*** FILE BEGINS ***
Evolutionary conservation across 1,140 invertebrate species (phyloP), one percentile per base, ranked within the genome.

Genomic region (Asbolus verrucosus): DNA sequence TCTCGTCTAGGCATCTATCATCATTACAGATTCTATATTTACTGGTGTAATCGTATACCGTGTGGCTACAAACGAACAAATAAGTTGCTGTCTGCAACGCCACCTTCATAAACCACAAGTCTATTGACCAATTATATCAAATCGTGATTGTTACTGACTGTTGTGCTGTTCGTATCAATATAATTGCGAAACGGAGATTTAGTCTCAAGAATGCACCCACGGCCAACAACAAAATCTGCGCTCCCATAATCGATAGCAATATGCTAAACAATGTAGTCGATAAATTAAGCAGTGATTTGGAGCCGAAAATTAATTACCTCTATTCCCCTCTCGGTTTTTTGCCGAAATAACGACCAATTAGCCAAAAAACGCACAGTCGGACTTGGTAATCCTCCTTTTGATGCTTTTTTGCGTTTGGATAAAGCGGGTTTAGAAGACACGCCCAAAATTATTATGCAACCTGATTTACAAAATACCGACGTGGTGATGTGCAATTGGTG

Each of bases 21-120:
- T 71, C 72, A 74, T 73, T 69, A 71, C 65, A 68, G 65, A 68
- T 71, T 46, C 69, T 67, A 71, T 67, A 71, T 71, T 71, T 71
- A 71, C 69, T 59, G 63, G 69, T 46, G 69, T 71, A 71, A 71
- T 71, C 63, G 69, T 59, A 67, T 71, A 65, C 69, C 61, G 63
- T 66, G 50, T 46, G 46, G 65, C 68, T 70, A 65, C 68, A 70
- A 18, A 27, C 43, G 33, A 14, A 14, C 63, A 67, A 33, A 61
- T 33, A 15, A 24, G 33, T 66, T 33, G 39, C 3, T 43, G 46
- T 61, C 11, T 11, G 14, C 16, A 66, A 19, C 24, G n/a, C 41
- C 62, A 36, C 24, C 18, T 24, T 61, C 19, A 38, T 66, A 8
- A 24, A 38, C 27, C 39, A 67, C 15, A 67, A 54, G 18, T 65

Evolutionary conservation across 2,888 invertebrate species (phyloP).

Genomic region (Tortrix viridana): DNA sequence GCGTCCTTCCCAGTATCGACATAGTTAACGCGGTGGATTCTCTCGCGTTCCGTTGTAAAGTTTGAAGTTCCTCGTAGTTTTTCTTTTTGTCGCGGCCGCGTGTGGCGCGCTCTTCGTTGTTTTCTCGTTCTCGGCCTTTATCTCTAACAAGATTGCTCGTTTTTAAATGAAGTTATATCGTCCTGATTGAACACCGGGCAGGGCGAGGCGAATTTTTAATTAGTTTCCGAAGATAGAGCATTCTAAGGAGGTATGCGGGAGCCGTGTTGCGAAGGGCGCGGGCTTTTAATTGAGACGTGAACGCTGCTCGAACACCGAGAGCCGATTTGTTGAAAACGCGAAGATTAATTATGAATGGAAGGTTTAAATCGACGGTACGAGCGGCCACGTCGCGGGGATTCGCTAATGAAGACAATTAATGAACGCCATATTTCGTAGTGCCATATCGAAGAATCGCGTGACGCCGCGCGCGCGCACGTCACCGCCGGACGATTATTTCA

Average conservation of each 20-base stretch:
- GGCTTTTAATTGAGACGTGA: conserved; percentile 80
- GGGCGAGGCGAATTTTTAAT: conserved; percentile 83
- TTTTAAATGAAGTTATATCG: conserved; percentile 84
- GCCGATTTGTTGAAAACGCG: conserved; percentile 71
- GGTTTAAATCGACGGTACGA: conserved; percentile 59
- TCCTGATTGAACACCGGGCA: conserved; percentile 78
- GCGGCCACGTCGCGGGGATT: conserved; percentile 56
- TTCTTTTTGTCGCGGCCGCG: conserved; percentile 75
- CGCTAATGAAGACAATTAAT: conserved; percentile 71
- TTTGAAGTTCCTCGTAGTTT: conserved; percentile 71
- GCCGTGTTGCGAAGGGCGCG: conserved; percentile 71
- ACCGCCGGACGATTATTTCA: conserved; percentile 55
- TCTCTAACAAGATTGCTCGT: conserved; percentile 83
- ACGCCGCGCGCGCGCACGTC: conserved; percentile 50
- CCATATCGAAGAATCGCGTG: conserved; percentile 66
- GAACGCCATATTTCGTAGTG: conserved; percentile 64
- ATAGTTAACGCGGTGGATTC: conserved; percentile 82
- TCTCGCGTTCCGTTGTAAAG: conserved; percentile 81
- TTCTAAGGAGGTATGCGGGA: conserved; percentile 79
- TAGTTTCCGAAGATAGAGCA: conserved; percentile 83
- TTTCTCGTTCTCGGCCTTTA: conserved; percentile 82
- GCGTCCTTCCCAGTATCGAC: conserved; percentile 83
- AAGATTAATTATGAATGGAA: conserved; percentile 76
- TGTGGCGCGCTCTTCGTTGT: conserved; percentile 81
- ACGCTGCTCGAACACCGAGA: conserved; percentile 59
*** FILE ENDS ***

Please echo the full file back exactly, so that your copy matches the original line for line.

Evolutionary conservation across 1,140 invertebrate species (phyloP), one percentile per base, ranked within the genome.

Genomic region (Asbolus verrucosus): DNA sequence TCTCGTCTAGGCATCTATCATCATTACAGATTCTATATTTACTGGTGTAATCGTATACCGTGTGGCTACAAACGAACAAATAAGTTGCTGTCTGCAACGCCACCTTCATAAACCACAAGTCTATTGACCAATTATATCAAATCGTGATTGTTACTGACTGTTGTGCTGTTCGTATCAATATAATTGCGAAACGGAGATTTAGTCTCAAGAATGCACCCACGGCCAACAACAAAATCTGCGCTCCCATAATCGATAGCAATATGCTAAACAATGTAGTCGATAAATTAAGCAGTGATTTGGAGCCGAAAATTAATTACCTCTATTCCCCTCTCGGTTTTTTGCCGAAATAACGACCAATTAGCCAAAAAACGCACAGTCGGACTTGGTAATCCTCCTTTTGATGCTTTTTTGCGTTTGGATAAAGCGGGTTTAGAAGACACGCCCAAAATTATTATGCAACCTGATTTACAAAATACCGACGTGGTGATGTGCAATTGGTG

Each of bases 21-120:
- T 71, C 72, A 74, T 73, T 69, A 71, C 65, A 68, G 65, A 68
- T 71, T 46, C 69, T 67, A 71, T 67, A 71, T 71, T 71, T 71
- A 71, C 69, T 59, G 63, G 69, T 46, G 69, T 71, A 71, A 71
- T 71, C 63, G 69, T 59, A 67, T 71, A 65, C 69, C 61, G 63
- T 66, G 50, T 46, G 46, G 65, C 68, T 70, A 65, C 68, A 70
- A 18, A 27, C 43, G 33, A 14, A 14, C 63, A 67, A 33, A 61
- T 33, A 15, A 24, G 33, T 66, T 33, G 39, C 3, T 43, G 46
- T 61, C 11, T 11, G 14, C 16, A 66, A 19, C 24, G n/a, C 41
- C 62, A 36, C 24, C 18, T 24, T 61, C 19, A 38, T 66, A 8
- A 24, A 38, C 27, C 39, A 67, C 15, A 67, A 54, G 18, T 65

Evolutionary conservation across 2,888 invertebrate species (phyloP).

Genomic region (Tortrix viridana): DNA sequence GCGTCCTTCCCAGTATCGACATAGTTAACGCGGTGGATTCTCTCGCGTTCCGTTGTAAAGTTTGAAGTTCCTCGTAGTTTTTCTTTTTGTCGCGGCCGCGTGTGGCGCGCTCTTCGTTGTTTTCTCGTTCTCGGCCTTTATCTCTAACAAGATTGCTCGTTTTTAAATGAAGTTATATCGTCCTGATTGAACACCGGGCAGGGCGAGGCGAATTTTTAATTAGTTTCCGAAGATAGAGCATTCTAAGGAGGTATGCGGGAGCCGTGTTGCGAAGGGCGCGGGCTTTTAATTGAGACGTGAACGCTGCTCGAACACCGAGAGCCGATTTGTTGAAAACGCGAAGATTAATTATGAATGGAAGGTTTAAATCGACGGTACGAGCGGCCACGTCGCGGGGATTCGCTAATGAAGACAATTAATGAACGCCATATTTCGTAGTGCCATATCGAAGAATCGCGTGACGCCGCGCGCGCGCACGTCACCGCCGGACGATTATTTCA

Average conservation of each 20-base stretch:
- GGCTTTTAATTGAGACGTGA: conserved; percentile 80
- GGGCGAGGCGAATTTTTAAT: conserved; percentile 83
- TTTTAAATGAAGTTATATCG: conserved; percentile 84
- GCCGATTTGTTGAAAACGCG: conserved; percentile 71
- GGTTTAAATCGACGGTACGA: conserved; percentile 59
- TCCTGATTGAACACCGGGCA: conserved; percentile 78
- GCGGCCACGTCGCGGGGATT: conserved; percentile 56
- TTCTTTTTGTCGCGGCCGCG: conserved; percentile 75
- CGCTAATGAAGACAATTAAT: conserved; percentile 71
- TTTGAAGTTCCTCGTAGTTT: conserved; percentile 71
- GCCGTGTTGCGAAGGGCGCG: conserved; percentile 71
- ACCGCCGGACGATTATTTCA: conserved; percentile 55
- TCTCTAACAAGATTGCTCGT: conserved; percentile 83
- ACGCCGCGCGCGCGCACGTC: conserved; percentile 50
- CCATATCGAAGAATCGCGTG: conserved; percentile 66
- GAACGCCATATTTCGTAGTG: conserved; percentile 64
- ATAGTTAACGCGGTGGATTC: conserved; percentile 82
- TCTCGCGTTCCGTTGTAAAG: conserved; percentile 81
- TTCTAAGGAGGTATGCGGGA: conserved; percentile 79
- TAGTTTCCGAAGATAGAGCA: conserved; percentile 83
- TTTCTCGTTCTCGGCCTTTA: conserved; percentile 82
- GCGTCCTTCCCAGTATCGAC: conserved; percentile 83
- AAGATTAATTATGAATGGAA: conserved; percentile 76
- TGTGGCGCGCTCTTCGTTGT: conserved; percentile 81
- ACGCTGCTCGAACACCGAGA: conserved; percentile 59